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Exhibition Review

‘The Great Migration’ of Southern Sensibilities and Charm: Souls Grown Diaspora at apexart

Alexandria Deters

Mar 07, 2020

Souls Grown Diaspora, curated by Sam Gordon, is an exhibition celebrating a group of powerful artists with personal narratives from a particular point and time in American History, the migration of African Americans from southern states to the ‘north[1]’ from 1917 to 1970, The Great Migration[2]. The artists that emerged during this time work(ed) in various mediums, with variety of art practices used, and each work seems to emit its own unique tune. The works, once living in the same space, curated together create a beautiful eclectic symphony of art (of course, the exhibition soundtrack, songs by the artists specially selected for the show, playing in the gallery space also helped to set this mood).

 

Souls Grown Diaspora was selected from one of the two international curatorial open calls that apexart, the well-known Lower Manhattan based art non-profit[3], holds every year[4]. Before going the exhibition, or after, whenever at your leisure, you have the opportunity to read Gordon’s winning proposal[5], which states in a clear and precise away, that the ten artists he has selected, while each being a part of “The Great Migration”, took their own and unique path. It is because of these various ‘routes’, at times overlapping but uniquely their own, that makes this exhibition so colorful and refreshingly different.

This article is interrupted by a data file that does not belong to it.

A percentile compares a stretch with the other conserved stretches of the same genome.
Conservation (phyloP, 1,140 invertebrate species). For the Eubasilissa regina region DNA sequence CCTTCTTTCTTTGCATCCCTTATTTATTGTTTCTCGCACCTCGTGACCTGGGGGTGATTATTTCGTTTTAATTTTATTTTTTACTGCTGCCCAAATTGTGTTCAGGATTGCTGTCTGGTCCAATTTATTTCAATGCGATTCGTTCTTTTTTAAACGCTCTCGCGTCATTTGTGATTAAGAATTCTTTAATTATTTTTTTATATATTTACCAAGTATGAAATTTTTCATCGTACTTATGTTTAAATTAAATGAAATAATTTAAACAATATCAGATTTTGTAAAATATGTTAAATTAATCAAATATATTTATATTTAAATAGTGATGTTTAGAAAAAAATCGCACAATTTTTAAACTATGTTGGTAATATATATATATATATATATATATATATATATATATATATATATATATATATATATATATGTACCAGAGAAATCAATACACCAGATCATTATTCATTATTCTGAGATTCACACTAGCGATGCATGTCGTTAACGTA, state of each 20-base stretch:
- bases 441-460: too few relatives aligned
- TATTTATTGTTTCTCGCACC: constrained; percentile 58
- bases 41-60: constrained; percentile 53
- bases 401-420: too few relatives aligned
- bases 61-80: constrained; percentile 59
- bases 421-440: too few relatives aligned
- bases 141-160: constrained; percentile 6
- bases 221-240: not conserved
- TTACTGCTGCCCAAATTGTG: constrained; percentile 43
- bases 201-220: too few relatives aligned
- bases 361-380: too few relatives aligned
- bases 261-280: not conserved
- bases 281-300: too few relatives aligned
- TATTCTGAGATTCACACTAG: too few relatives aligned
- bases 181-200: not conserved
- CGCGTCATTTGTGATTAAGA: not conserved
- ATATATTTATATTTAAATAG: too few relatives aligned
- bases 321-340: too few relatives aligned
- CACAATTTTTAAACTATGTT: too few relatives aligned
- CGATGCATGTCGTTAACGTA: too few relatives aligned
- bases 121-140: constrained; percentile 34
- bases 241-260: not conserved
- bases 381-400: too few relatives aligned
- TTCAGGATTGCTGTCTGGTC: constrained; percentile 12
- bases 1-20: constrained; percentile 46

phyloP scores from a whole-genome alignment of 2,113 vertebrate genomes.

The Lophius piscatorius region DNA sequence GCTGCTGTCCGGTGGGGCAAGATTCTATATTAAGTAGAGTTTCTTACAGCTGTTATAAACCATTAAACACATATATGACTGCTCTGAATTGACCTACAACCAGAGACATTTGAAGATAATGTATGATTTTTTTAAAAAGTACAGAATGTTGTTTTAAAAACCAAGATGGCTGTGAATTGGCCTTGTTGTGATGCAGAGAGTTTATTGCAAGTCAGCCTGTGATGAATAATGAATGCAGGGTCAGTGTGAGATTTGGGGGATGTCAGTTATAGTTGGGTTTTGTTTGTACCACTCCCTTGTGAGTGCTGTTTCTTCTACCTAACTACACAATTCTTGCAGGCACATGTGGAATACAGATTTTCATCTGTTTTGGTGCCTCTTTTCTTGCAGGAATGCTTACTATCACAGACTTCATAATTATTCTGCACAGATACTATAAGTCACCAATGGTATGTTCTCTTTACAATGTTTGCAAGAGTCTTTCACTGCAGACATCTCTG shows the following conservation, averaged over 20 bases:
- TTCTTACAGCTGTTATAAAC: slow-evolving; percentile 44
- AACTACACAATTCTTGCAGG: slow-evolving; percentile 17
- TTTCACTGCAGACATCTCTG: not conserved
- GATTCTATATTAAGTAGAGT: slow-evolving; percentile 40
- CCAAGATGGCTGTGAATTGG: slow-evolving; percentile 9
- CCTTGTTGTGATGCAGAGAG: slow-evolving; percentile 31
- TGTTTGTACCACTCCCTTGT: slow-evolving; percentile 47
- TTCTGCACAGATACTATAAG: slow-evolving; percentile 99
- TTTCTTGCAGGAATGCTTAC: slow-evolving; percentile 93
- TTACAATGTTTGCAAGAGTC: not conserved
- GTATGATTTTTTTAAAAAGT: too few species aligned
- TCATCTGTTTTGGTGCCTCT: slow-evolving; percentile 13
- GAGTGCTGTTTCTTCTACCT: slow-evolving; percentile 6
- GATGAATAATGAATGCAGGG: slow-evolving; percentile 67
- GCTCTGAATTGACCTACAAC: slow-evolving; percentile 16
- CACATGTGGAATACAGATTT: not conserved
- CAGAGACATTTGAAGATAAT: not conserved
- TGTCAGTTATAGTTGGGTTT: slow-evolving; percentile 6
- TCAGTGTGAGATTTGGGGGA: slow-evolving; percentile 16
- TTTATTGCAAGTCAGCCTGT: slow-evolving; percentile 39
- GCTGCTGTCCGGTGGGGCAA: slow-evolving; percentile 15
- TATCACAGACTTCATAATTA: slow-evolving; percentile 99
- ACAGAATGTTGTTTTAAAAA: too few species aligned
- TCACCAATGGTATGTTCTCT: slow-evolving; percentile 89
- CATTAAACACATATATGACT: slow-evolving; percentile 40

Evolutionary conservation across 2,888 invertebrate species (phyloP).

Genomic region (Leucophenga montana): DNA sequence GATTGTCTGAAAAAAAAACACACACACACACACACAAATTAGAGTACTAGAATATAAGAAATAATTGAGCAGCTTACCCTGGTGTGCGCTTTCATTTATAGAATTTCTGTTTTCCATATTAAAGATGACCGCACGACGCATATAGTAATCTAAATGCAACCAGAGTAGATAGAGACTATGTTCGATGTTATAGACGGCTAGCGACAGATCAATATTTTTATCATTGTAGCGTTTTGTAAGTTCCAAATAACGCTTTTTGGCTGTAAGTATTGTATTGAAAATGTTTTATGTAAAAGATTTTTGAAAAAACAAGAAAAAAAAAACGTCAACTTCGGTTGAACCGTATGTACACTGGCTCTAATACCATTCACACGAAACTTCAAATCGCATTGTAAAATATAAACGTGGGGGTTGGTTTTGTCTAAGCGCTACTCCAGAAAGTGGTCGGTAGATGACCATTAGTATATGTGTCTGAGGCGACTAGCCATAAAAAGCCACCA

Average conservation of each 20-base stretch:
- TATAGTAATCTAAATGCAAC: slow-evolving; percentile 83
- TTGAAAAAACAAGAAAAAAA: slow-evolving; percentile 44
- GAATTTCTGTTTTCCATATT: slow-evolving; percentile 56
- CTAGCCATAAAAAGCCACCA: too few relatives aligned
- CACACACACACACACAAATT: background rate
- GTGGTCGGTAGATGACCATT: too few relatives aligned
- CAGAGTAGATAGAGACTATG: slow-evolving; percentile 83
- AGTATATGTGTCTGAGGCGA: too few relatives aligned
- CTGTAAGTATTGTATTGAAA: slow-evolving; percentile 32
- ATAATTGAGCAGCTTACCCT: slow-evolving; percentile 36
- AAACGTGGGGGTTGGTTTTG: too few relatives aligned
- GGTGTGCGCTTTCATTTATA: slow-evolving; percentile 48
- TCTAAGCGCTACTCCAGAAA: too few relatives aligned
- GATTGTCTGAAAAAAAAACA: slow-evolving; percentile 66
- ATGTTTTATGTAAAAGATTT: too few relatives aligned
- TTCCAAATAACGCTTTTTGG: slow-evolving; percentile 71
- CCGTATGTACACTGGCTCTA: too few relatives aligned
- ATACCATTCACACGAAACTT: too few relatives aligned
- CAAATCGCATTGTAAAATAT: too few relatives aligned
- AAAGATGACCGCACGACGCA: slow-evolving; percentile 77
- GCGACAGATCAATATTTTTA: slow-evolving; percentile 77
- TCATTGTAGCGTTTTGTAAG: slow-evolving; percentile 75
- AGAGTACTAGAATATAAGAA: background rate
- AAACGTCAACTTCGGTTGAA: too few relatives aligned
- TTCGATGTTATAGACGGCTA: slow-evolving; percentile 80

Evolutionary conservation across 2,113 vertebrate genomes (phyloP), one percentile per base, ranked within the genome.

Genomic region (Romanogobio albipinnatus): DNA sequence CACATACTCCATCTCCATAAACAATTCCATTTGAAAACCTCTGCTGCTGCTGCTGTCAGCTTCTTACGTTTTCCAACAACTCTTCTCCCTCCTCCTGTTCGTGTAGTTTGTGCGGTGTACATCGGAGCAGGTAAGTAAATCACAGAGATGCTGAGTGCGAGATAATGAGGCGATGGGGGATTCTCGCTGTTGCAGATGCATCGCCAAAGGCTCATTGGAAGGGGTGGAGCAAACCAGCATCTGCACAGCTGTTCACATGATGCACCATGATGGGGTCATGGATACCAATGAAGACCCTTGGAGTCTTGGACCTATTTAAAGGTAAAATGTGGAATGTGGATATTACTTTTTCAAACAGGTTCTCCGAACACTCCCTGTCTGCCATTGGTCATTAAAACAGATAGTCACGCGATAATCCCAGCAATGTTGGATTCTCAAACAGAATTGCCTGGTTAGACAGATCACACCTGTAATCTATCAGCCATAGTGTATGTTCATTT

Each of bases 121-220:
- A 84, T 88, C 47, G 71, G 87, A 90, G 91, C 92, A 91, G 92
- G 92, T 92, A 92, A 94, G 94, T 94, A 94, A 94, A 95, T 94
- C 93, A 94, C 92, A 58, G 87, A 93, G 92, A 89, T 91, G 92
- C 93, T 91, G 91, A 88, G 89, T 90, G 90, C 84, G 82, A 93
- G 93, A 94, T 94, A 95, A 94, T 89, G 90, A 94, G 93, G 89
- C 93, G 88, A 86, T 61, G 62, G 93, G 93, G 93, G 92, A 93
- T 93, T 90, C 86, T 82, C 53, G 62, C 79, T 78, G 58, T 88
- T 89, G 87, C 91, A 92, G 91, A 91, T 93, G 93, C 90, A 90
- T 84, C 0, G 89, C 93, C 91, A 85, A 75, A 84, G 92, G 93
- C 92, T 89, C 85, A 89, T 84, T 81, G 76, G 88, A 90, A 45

Souls Grown Diaspora, January 11 - March 7, 2020.
Image courtesy of apexart

 

 

When you first enter the gallery space, the mood is set immediately by music that is playing throughout the space. Unlike any other exhibition I have been to, Souls Grown Diaspora has its own soundtrack of curated songs by artists Frederick Weston, Wesley Willis, Stephanie Crawford, and Otis Houston Jr.. In another show, or a different space, the music may seem odd, even out of place. Yet the artworks in the show almost sing on their own, and rather than being a distraction, it helps the viewer get into the headspace of these artists, many of which perform and even use the objects on view in their performances.